One of the most common concerns my Boston personal training team and I hear when first meeting someone new to our center is, “how do I reach my weight loss and fitness goals while still having a social life?”
It’s a legitimate question as many of our society’s rituals for bonding and connecting with family and friends often revolve around food and drink.
By recognizing that there will never be an ideal time to start eating healthier or to begin exercising more, you can eliminate the exhausting “all or nothing” mindset, which never leads to long-term, sustainable lifestyle changes.
Health and fitness isn’t about perfection.
You don't need to eat chicken and broccoli for every meal while working out 6-7 days per week. Feeling good and reaching your goals doesn’t mean turning down dinner plans or never allowing yourself to enjoy a cocktail.
Instead, the secret is creating healthy daily habits that make you feel great while allowing yourself a weekly indulgence (or two) without guilt.
It’s adopting a mindset that empowers you instead of bringing you down.
With this in mind, here are our top strategies for building a healthy lifestyle while still enjoying your social life:
Eliminate the words 'can't' and ‘diet’
My Boston personal training team and I never use the words ‘can’t’ or ‘diet’ with our AUMies. The reason: they imply restriction. We believe the reason many people struggle to lose weight and build healthier lifestyle habits is that the focus is usually on what you ‘can’t’ do. Feeling restricted doesn’t feel good nor does it lead to long-term change. To create sustainable habits, you need to find things that you enjoy. Our members achieve a high rate of success in reaching their weight loss and fitness goals by focusing on addition instead of subtraction. By adding foods and habits that make your body feel strong and energetic, you’ll create a healthy lifestyle on your terms without restriction.
Treat instead of cheat
We all have an inner critic that likes to judge us for overeating or for making unhealthy food choices. But the truth is that we’re human and it’s entirely natural to enjoy an occasional indulgence. That’s why I despise the concept of ‘cheat’ meals. The term implies that we did something wrong and can make us feel guilty for enjoying something decadent. Instead, I encourage my personal training clients to use the word treat. By having a weekly treat that you plan in advance, it gives you something to look forward to without feeling deprived. This approach is important for building a healthy, balanced mindset without experiencing shame.
Don’t slash all four tires.
When someone shares with me that one unhealthy meal turned into a week of overindulging, I like to ask them, “if you got a flat tire while driving, would you decide to slash the other three tires out of frustration?” It sounds like a ridiculous question, but the truth is many people view eating from this extreme perspective. They feel like they fell off the “wagon” and subsequently sabotage themselves instead of realizing that 1) there is no wagon and 2) having one unhealthy meal doesn’t mean you failed or that you’re a bad person. One meal doesn’t need to have any bearing on the next meal. It means enjoy your indulgence and then move on. Don’t slash all four tires.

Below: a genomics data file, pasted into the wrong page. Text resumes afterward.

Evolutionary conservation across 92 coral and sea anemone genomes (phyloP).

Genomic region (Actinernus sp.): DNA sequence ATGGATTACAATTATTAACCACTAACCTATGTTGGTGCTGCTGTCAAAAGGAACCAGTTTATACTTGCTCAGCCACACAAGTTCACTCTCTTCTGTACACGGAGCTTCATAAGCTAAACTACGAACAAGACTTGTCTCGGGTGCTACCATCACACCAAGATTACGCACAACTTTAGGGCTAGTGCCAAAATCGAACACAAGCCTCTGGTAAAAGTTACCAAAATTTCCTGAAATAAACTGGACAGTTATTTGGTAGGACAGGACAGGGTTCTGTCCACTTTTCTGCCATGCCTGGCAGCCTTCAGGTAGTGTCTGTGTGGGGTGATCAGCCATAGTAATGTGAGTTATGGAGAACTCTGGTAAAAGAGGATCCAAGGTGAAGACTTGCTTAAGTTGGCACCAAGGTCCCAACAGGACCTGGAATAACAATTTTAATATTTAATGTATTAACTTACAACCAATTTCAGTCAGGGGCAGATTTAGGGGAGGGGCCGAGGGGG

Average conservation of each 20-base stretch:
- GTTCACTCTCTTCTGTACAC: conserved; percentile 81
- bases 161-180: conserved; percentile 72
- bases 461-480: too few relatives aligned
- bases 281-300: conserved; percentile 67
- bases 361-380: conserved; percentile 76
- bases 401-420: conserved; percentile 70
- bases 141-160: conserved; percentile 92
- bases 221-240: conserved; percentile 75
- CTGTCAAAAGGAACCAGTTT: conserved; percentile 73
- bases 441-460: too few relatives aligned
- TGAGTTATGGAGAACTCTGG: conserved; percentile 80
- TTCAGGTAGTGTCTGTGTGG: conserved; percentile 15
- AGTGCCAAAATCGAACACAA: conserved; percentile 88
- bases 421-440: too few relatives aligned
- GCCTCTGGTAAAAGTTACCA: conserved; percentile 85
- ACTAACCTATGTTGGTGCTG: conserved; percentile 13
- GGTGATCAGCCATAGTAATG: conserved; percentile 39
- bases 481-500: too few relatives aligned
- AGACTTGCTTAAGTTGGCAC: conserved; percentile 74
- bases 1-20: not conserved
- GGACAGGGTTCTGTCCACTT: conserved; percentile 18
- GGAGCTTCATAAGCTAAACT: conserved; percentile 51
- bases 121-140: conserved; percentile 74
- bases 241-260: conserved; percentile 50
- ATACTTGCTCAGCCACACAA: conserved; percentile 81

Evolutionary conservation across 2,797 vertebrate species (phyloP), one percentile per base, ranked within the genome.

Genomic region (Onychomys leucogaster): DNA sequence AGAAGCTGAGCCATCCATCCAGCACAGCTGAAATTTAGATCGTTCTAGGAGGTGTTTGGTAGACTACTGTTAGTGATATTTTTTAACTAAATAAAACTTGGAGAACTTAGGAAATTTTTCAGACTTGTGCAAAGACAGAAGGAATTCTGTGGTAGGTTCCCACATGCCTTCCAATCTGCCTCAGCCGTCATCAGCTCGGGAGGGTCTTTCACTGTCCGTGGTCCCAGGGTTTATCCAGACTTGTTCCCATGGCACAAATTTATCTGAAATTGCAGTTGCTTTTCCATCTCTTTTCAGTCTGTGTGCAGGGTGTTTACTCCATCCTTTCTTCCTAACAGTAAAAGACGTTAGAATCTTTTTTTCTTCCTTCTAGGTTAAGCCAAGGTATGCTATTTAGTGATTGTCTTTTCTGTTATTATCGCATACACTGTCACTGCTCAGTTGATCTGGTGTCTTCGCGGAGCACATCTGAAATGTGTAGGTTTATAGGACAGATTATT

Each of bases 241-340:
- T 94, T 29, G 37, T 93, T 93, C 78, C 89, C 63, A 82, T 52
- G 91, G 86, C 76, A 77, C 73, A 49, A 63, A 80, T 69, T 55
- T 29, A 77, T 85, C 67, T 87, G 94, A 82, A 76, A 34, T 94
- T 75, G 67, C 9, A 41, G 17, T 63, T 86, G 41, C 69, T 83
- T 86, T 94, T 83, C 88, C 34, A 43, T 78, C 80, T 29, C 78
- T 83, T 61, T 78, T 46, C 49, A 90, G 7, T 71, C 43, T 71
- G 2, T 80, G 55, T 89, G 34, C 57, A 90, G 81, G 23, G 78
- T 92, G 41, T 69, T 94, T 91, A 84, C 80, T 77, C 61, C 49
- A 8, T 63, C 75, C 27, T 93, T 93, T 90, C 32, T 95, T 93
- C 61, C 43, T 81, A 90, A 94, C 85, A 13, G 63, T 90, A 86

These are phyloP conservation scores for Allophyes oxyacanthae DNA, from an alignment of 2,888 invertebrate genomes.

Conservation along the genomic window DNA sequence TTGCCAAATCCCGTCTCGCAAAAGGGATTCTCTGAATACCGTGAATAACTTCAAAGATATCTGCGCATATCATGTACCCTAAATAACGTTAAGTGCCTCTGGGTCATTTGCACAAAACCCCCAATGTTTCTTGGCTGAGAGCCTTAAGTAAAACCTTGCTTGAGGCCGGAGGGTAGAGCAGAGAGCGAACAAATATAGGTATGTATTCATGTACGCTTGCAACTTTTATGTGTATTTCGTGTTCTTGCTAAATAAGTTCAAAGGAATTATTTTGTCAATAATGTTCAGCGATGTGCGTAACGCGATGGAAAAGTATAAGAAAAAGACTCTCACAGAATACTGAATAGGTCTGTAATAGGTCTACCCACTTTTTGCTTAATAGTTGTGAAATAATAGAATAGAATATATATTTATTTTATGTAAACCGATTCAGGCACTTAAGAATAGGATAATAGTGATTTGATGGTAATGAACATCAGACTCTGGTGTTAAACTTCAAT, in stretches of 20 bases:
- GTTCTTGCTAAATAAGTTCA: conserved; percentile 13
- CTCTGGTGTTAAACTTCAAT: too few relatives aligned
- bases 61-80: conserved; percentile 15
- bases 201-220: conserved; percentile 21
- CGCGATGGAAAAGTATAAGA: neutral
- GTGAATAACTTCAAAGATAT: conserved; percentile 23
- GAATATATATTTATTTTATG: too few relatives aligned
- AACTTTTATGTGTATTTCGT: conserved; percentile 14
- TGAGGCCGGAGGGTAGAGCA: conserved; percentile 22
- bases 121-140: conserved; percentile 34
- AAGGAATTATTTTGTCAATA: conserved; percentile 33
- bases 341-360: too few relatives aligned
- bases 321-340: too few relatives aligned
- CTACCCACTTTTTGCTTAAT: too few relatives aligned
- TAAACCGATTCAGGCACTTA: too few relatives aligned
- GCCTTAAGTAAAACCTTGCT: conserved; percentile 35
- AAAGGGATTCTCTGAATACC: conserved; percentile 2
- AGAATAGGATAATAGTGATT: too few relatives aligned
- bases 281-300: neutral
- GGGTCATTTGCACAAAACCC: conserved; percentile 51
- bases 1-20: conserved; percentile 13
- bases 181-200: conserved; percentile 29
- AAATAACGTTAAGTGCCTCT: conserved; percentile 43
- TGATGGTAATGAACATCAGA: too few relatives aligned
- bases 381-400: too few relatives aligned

Train in the A.M (and with an AUMie if possible)
As the day progresses, too many things arise that increase the likelihood that you’ll either be too busy or too tired to hit the gym. Training in the morning boosts your energy the rest of the day and provides a sense of accomplishment. If you’ve struggled to stay motivated and lose weight on your own, joining a group training class or finding a workout buddy can be incredibly helpful. We believe that community is the key to falling in love with fitness and creating healthy, sustainable habits for life.
Research has proven that this approach often provides greater results, thanks to the fun you have when training with friends.
Snack before going out to dinner.
Going out with a ravenous appetite can be a recipe for making unhealthy decisions. Having a handful of nuts or a protein shake before heading to a restaurant staves off hunger and increases the odds that you won’t be dipping into the bread basket before the entree arrives.
Choose your healthy meal in advance.
Go online, review the restaurant’s healthiest meal options, and decide what you’ll eat in advance. This reduces the likelihood of you changing your mind and being influenced by the choices of your family or friends. Look for baked or broiled items and avoid deep-fried dishes. Because sugars are often added to salad dressings and sauces, it’s best to steer clear of them and instead ask for a side of olive oil or vinegar.
Decide ahead of time how much you’ll drink.
Even if you are a moderate drinker, the calories you consume from alcohol can adversely impact your attempts at weight loss. Studies have shown that we tend to eat more when we consume even moderate amounts of alcohol. Before going out with friends, decide how much you’ll drink and set a limit. I encourage my Boston personal training clients to keep the number of drinks consumed per week lower than their weekly number of workouts. Drinking one cup of water after each glass of alcohol is also helpful to prevent drinking more than you intend. When you do enjoy a cocktail, drink from a tall, slender glass instead of a short, wider one. The reason: taller drinks appear bigger to our eyes than round, horizontal mugs do. Because height makes things look bigger than width, you’ll tend to drink less from taller glasses.
Aim to make 1-2 of these changes at a time as you make them part of your balanced lifestyle.
You’ll find that they’ll have a highly beneficial effect on the rest of your life, as well as aiding your health, fitness, and weight loss goals.
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